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W.R. Arthur, Cornelia, Henry Ames, Lizzie Gill

The W.R. Arthur was a side-wheel, wood hull packet. The hull was built in Chousetown, Pa, and the boat was completed in Louisville, Ky in 1864. It weighed 763 tons, and was 260 x 42 x 8.5.
E. & N. Porter built the hull under supervision of Capt. C.W. Batchelor for Capt. Dan Able and others, St. Louis. Operated St. Louis-New Orleans, Capt. Hugh Campbell, with Stanton J. Batchelor, clerk. She was hauled on the Carondelet Marine Ways January-February 1868 and the hull was enlarged to measure 296 x 53 x 8. She also got new engines. Was in the Atlantic & Mississippi Steam Ship Co., until that firm failed May 1869 and then had other owners. Hit a log near Grand Tower, Ill., and sank in latter December, 1869. Exploded boilers upbound abreast of Island 40 on January 28, 1871. She had on board 1000 tons of molasses and sugar and 1066 bales of cotton; had 75 cabin passengers and 20 on deck. Capt. Harry W. Brolaski was her master. George Ritchie, pilot on watch, was blown to the hurricane roof, jumped overboard, and clung to a cotton bale until rescued. The burning boat floated to Redman's Point where she sank with the bow under water and stern high in the air. Death toll was set at 45. A repurcusion many years later happened when a loaded barge in tow of the J.D. Ayers. struck something and sank, September 1929, believed to have been part of the Arthur wreck. Later investigation showed that five of the six boilers exploded; one was badly twisted, gouged, but othwerwise intact. The Memphis U.S. Inspectors revoked the license of George Reed, chief engineer, and suspended for 60 days the license of Hugh Reed (brother), 2nd engineer.

The Cornelia pictured was also a side-wheel, wood hull packet. It was built in St. Louis, Mo. in 1865. It weighed 647 tons and measured 224.8 x 37 x 5.6. Machinery came from the Des Moines built in 1857. It had three boilers, each 44" dia. by 26 ft.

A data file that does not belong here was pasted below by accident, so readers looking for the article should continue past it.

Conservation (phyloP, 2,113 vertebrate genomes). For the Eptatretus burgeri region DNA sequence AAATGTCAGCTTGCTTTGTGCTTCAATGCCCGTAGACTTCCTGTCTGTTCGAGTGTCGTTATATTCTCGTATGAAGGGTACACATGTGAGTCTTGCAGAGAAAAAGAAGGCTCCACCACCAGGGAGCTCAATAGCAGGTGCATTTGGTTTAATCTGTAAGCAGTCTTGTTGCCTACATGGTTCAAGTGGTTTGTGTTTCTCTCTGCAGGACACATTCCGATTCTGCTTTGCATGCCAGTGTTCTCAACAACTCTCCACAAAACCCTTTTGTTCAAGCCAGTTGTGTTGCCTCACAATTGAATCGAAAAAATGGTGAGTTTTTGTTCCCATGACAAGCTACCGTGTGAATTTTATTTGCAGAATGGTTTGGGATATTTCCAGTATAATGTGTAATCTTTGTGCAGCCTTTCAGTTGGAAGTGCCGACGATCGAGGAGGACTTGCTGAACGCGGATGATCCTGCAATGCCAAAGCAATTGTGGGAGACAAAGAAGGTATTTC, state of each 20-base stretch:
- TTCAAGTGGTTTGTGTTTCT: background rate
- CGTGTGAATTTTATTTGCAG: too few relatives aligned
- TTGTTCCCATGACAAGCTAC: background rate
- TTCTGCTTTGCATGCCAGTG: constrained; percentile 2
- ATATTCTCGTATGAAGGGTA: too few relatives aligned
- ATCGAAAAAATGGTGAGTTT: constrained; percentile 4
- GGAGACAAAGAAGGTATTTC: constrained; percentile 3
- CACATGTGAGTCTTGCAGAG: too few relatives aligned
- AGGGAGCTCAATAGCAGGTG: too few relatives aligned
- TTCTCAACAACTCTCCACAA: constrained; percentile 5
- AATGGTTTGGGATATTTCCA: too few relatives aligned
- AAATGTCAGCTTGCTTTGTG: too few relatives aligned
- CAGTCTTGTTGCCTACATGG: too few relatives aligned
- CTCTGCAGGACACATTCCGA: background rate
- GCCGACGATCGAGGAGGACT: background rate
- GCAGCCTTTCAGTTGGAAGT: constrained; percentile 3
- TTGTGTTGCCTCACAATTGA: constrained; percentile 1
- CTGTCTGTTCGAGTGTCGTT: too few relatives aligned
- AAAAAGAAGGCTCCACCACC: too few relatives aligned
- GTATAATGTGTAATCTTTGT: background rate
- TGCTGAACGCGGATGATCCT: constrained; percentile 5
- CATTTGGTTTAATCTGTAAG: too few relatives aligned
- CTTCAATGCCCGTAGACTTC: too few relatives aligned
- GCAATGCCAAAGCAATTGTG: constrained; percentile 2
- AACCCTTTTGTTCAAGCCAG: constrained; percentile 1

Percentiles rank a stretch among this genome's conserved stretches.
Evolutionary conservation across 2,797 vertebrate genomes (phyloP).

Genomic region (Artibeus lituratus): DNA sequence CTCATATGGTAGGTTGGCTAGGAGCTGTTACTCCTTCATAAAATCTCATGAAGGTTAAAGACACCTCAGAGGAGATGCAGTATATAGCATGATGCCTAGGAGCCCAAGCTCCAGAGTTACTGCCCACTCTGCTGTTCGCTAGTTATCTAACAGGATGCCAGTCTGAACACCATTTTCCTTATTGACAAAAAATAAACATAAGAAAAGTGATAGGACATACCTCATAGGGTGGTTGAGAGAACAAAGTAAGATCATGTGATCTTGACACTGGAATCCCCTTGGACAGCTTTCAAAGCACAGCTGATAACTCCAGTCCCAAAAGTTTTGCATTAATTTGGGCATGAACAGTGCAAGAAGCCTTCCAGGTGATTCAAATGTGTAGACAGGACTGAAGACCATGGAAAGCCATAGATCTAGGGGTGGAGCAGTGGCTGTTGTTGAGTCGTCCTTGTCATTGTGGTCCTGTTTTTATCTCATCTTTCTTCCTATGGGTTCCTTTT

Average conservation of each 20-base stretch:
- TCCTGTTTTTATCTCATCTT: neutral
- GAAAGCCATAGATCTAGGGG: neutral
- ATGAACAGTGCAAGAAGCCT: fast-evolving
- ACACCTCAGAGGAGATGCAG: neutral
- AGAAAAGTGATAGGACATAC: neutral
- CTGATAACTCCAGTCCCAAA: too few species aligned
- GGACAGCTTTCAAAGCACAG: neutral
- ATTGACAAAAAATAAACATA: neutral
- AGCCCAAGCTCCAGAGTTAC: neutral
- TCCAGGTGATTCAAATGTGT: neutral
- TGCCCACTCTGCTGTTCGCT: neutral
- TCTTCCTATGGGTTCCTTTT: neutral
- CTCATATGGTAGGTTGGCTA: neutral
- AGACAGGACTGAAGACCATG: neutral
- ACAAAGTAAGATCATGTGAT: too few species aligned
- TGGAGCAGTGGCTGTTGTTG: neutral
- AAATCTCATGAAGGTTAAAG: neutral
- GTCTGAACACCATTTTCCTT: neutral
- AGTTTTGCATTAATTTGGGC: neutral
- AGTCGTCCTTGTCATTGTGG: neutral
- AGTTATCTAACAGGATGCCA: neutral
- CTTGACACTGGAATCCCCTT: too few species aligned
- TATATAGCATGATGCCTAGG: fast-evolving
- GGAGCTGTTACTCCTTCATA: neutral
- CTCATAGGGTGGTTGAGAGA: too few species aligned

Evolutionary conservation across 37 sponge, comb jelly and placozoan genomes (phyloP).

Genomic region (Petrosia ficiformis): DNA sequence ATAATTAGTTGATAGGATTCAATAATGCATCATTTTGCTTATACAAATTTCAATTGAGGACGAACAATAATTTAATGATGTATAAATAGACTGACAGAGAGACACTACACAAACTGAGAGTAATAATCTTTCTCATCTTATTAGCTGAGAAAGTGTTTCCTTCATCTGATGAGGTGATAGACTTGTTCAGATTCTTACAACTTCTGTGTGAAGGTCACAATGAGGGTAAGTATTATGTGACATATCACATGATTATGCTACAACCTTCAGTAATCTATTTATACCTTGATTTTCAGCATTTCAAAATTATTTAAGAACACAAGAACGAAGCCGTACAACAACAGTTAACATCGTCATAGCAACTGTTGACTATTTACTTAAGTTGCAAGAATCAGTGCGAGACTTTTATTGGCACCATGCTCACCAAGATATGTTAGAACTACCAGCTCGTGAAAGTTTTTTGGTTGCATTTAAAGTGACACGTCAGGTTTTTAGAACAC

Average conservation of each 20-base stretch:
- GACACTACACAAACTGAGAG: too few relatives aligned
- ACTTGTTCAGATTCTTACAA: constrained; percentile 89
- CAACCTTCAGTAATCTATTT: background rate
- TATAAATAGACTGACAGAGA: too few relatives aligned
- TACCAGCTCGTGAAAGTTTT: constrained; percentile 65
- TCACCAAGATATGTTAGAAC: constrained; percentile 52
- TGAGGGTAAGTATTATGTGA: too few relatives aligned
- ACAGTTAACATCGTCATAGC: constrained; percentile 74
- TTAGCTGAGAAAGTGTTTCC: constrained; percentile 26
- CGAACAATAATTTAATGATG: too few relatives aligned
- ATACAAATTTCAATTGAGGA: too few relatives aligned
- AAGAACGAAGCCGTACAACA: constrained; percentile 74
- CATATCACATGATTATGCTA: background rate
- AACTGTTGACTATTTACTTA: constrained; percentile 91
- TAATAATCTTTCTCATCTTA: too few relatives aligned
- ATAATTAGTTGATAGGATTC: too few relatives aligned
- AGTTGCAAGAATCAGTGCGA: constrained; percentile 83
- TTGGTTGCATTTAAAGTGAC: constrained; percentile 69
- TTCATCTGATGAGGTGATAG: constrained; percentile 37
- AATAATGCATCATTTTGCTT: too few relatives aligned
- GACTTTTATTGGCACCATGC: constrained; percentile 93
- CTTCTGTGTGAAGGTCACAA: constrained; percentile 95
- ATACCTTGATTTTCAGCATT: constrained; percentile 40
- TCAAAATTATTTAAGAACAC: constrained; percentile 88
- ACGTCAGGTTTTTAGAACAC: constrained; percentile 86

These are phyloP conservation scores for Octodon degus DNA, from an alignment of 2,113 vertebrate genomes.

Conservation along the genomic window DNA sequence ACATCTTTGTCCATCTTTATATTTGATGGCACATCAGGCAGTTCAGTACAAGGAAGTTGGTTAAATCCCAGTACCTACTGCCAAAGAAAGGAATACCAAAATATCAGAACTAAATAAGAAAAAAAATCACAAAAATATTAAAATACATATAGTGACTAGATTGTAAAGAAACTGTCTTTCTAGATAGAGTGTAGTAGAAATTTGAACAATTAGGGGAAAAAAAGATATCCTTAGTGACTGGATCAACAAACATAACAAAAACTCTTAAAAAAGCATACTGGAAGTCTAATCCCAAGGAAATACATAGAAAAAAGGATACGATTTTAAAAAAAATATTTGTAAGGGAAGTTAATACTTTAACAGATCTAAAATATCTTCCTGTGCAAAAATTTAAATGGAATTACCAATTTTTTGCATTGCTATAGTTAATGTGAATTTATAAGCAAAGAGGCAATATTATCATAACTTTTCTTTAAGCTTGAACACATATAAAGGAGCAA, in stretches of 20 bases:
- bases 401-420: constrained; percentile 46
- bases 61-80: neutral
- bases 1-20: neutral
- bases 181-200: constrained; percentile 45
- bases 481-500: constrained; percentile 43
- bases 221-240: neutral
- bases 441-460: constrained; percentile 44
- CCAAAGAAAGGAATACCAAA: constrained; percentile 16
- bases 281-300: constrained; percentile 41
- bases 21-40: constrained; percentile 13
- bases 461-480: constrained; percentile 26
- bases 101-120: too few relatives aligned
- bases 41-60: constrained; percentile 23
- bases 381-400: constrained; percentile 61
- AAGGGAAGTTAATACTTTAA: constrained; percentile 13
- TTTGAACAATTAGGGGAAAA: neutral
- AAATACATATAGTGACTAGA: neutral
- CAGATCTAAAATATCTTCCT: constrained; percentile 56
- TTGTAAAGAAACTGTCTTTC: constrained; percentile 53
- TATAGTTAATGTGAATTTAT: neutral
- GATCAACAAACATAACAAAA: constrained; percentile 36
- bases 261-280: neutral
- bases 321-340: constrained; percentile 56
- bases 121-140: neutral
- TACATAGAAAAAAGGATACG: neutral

Owned by Capt. Charles K. Baker and Jacob Conrad, both of St. Louis. Ran to New Orleans and in 1869 was running New Orleans-Camden, Capt. J.W. Blanks. Burned and lost at Algiers, La., Nov. 16, 1870.

The Henry Ames was also a side-wheel, wood hull packet. Built in Carondelet, MO. in 1864. It weighed 777 tons and measured 260.7 x 22.4 x 7.6. Ran St. Louis-New Orleans owned by stockholders of St. Louis and Jefferson City, Mo., Capt. Thomas L. Crawford. Ran the blockade at Columbus, Ky., mid-June 1864 downbound with a gunboat lashed on the shore side, came off unscathed. Hit a snag and sunk seven miles above Cairo on July 30, 1864, raised. Capt. Thomas L. Crawford was still master 1866, same trade. Rebuilt 1870, and in 1873 Capt. J. West Jacobs, master, with W.C. Aiken, clerk, same trade. Snagged and lost at Waterproof, La., August 1874 with loss of two lives.

The Lizzie Gill was a side-wheel wood hull packet. The hull was built in Cairo, Ill. and finished in St. Louis in April 1865. She measured 242 x 49 x 7. The paddlewheels were 30 ft. dia. working 13 buckets. Named for Lizzie Tate Gill, for whom the Lizzie Tate also was named. Sank at the mouth of White River downbound with a full cargo early January 1866. The Kate Bruner hit the wreck later that year and was lost.

All information obtained from Captain Fred Way's Packet Directory 1848-1983. Copyright 1983 by the Sons and Daughters of Pioneer Rivermen. All Rights Reserved.

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